If you think about it, online book reviews accomplish a similar thing. Apart from word-of-mouth, friend-to-friend recommendations, people rely on reviews, specifically — reviews posted on Amazon or Goodreads. They offer a personal endorsement that readers trust. I have heard that people make decisions on what to read based on ratings and reviews. More than the book’s concept, the back-of-book blurb, awards, discounts, or advertising…

How about you? How do you choose what to read next?

Answer in the comments section for a chance to win a free ebook!

 

WDC in NYC

This past weekend, I attended the Writer’s Digest Annual Conference in New York City. Having just launched FORTE, it was not only an opportunity to hone my craft but also to continue the celebration. The best part about it? My brother, Jim Davies, flew in from Ottawa to attend the conference with me.

Jim Davies & JD Spero on the street

Jim & me in Times Sq

We stayed at the Hilton Garden Inn in Bryant Park. Our digs, courtesy of my husband Anthony Spero, held amazing views of both water and Times Square from the 34th floor. The 6:35 am Megabus dropped me a few blocks away, and when I got to the hotel at 10am, I pushed the elevator button for the lobby and…there was Jimmy!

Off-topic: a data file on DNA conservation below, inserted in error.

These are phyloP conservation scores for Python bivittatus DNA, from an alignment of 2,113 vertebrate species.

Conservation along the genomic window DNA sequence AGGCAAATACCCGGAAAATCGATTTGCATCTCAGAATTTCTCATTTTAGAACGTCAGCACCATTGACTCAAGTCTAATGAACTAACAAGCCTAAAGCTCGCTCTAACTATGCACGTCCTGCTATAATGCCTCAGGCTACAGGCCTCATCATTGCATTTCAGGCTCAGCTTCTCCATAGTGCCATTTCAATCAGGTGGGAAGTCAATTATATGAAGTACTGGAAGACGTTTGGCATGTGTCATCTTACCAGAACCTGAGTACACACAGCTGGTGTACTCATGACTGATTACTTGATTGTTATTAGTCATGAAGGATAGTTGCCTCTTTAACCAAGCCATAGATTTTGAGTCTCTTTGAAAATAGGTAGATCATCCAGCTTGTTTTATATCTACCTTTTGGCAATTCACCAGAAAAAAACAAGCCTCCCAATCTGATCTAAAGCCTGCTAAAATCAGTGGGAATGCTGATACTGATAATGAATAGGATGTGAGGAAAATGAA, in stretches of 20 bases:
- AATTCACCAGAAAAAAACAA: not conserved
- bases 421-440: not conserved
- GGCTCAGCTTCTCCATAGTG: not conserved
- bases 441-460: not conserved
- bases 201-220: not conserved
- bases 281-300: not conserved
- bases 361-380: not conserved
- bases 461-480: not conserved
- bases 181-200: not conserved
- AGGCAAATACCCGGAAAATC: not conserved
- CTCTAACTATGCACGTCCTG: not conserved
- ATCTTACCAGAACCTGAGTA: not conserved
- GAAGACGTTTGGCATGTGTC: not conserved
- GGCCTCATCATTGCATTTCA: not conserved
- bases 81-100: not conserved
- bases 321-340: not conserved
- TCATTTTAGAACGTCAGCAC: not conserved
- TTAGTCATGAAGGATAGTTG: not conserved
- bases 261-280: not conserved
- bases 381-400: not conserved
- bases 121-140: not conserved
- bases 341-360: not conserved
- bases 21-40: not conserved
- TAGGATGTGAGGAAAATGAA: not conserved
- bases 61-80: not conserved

Times Square, NYC

View of Times Square

We dropped our bags, checked the map, and headed toward the Roosevelt Hotel for the conference check-in. My sleep deprivation got the best of me, but my misguided confidence convinced Jimmy I knew where I was going. Our hour-long detour didn’t deter our fun — and got us some cool photo opportunities and a yummy lunch.

Kinky Boots

Jimmy in some Kinky Boots!

We made it in time for registration and the first session, Pitch Perfect by Chuck Sambuchino (nothing to do with the movie but everything to do with pitching literary agents). And so it began…

WDC15 name tag

WDC15 name tag

Some gems from the workshops:

Don’t pigeon-hole yourself! WRITE EVERYTHING! – Jonathan Maberry (Keynote)

Take off your pants and write using the hybrid approach of “plantsing” – Jeff Somers

It’s the small things that break your heart. – Rebecca McClanahan on Word Painting

Writing is both mirrors and windows. – Jacqueline Woodson (central keynote)